A 'ministering angel'
Florence was represented as a ‘ministering angel’, reflecting social impressions of women as selfless caretakers. In this Staffordshire figure from Newark Park, Florence tends to a wounded soldier.
Campaign for better healthcare
Florence did not enjoy her fame and was reluctant to be in the spotlight. Instead, she used her influence to campaign for better healthcare in England and to encourage public respect for nursing. Her efforts were high-profile, and she even met with Queen Victoria and Prince Albert to champion the need for reform.
The Nightingale Fund, set up in 1855, raised money to open the Nightingale School of Nursing at St. Thomas’s Hospital, London, in 1860. St. Thomas’s is still an important hospital in the NHS landscape of today, and Nightingale’s nursing school taught skills that went on to form the basis of modern nursing as we know it.
In 1859, she published the book 'Notes on Nursing: What It Is and What It Is Not', held in the collection at Claydon. This canonical work of nursing brought care principles into households across the country. In 1883, she was celebrated with dedicated Red Cross medals that show the long-term importance of her work.
Florence's connection to Claydon
Florence Nightingale has a special relationship with the National Trust. Her sister, Parthenope, married the English politician and soldier, Sir Harry Verney, of Claydon, Buckinghamshire in 1857. Florence visited them regularly and was later given rooms by Harry to work on her nursing books and hold important meetings.
Florence spent many years at Claydon, especially during the summer. Her rooms have been preserved and include numerous objects that belonged to her. Many of her things remain with the Verney family, including an orange she was given by a soldier in the Crimea and a lock of her hair.
The essential status of the Red Cross – greatly influenced by Florence – is seen in armbands, ribbons, aprons, medals and letters held across our places.
Florence’s legacy still shines brightly, just like her lamp. Four hospitals in Istanbul are named after her, various care facilities in Derby pay tribute to her, and the new emergency hospitals that have opened in response to the 2020 coronavirus pandemic have been named NHS Nightingale. With the ongoing relevance of her nursing career now especially poignant, Florence Nightingale is not to be forgotten.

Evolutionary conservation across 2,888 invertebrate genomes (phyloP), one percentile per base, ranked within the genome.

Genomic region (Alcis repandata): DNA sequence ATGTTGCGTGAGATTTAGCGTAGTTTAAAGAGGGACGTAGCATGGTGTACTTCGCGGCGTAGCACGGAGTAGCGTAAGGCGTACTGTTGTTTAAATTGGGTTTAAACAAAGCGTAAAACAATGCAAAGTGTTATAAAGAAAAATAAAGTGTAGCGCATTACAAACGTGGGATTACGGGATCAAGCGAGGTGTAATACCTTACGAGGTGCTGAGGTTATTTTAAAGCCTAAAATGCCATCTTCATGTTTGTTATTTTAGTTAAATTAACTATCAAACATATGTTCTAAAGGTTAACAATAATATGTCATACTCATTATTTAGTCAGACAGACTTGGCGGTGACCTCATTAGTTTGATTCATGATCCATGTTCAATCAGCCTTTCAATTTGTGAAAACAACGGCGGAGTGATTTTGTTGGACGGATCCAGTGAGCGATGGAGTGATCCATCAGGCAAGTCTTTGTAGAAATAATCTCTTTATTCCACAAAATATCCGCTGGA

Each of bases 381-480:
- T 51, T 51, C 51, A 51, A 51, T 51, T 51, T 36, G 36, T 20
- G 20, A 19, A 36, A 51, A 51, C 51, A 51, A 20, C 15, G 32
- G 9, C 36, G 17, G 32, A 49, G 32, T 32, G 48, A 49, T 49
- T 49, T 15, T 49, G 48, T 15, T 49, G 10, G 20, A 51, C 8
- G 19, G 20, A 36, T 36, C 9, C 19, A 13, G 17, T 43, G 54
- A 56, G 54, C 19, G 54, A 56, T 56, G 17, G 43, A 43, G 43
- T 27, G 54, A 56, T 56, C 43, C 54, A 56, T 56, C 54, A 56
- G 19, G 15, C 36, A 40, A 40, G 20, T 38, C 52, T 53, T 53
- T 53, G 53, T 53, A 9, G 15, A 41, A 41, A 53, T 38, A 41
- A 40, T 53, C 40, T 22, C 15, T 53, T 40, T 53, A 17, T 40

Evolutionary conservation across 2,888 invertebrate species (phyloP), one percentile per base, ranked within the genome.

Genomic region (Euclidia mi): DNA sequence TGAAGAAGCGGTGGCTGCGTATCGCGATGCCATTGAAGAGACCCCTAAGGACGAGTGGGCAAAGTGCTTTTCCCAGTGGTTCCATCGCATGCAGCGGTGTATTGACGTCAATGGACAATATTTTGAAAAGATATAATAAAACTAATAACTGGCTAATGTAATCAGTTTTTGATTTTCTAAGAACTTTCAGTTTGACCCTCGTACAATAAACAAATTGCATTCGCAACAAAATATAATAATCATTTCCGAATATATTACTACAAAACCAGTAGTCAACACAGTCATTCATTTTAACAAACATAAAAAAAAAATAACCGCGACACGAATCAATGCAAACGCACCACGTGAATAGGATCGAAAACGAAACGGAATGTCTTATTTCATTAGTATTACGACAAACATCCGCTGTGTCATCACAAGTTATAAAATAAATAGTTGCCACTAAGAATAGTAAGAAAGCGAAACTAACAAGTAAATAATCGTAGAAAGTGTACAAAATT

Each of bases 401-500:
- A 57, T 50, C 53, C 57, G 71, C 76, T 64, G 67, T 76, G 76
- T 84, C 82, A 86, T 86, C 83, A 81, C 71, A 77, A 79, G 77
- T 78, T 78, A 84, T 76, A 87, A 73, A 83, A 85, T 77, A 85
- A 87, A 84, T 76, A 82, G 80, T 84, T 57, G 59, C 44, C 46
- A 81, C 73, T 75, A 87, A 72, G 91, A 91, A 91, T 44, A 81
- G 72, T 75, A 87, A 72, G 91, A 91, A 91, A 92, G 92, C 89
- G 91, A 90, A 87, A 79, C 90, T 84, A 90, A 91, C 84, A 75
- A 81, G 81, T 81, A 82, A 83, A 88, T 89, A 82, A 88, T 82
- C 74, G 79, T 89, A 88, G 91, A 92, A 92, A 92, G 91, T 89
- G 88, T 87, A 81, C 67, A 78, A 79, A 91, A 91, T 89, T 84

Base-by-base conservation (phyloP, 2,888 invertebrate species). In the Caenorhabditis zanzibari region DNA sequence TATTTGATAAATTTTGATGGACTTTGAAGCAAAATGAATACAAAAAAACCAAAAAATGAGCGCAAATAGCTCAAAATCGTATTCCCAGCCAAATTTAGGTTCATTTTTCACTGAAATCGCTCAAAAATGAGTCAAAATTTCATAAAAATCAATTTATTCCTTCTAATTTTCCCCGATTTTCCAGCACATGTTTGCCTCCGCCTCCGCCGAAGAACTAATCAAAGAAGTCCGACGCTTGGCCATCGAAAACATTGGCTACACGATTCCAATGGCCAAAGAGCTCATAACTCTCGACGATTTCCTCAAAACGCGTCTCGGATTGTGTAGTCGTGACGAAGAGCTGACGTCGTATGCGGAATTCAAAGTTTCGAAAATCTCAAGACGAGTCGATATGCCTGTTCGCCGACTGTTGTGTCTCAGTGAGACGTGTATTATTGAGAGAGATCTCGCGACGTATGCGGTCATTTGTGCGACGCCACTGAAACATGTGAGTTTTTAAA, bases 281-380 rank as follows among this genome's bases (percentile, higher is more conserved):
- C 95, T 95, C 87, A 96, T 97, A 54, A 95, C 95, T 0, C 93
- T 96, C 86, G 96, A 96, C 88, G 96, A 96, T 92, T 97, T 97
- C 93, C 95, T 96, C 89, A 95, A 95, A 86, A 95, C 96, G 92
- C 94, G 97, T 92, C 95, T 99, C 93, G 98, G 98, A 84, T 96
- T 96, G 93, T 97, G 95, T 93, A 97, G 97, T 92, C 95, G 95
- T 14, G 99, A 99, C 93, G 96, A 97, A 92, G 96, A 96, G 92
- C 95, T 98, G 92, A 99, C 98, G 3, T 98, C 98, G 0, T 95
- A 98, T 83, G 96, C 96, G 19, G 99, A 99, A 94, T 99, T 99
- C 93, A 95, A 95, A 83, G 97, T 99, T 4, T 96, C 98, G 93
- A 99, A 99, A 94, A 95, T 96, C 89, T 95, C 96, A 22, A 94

" Nursing is an art: and if it is to be an art, it requires as exclusive a devotion, as hard a preparation, as any painter's or sculptor's work"
Clandon Park Hospital, 1915-1918
Many of our places were repurposed as hospitals during the First and Second World Wars, adopting the inspired approach to medical care that Florence pioneered in the Crimea.
Clandon Park, Surrey, was used as an Auxiliary Medical Hospital during the First World War. It was transformed from the Onslows' family home to a fully functioning military hospital, complete with an operating theatre.
Florence Nightingale’s ideas influenced the design of purpose-built workhouse infirmaries, such as Firbeck Infirmary in the grounds of Southwell Workhouse, Nottinghamshire, and Belton’s First World War military hospital in Lincolnshire.
Mary Seacole (1805-1881)
Florence Nightingale wasn't the only woman of her time to defy societal expectations and to make great accomplishments in the burgeoning field of modern nursing. Jamaican-British Mary Seacole was a nurse and entrepreneur in the Crimean War whose contributions have often been eclipsed by Nightingale’s.
From a young age, Mary had an interest in medicine and learned about tropical illnesses and herbal remedies from her mother. As an adult, she travelled a great deal in the Caribbean and Central America, gaining practical nursing experience in Jamaica, Colombia and Panama during epidemics of cholera and yellow fever.
When the Crimean War broke out in 1854, she decided to sail to England where she offered her services to the War Offices, which were declined. Undeterred, Seacole financed the trip herself. With help from others, she established a combination store/restaurant/nursing station, two miles from Balaclava on the Crimean Peninsula. She treated cholera, dysentery and war wounds while selling sundries to officers.
When the war ended, Seacole returned to England bankrupt. In need of funds, the ever-resourceful Seacole published her autobiography, 'Wonderful Adventures of Mrs Seacole in Many Lands', in 1857, which proved to be a commercial success and is still in print today. Seacole died in London in 1881.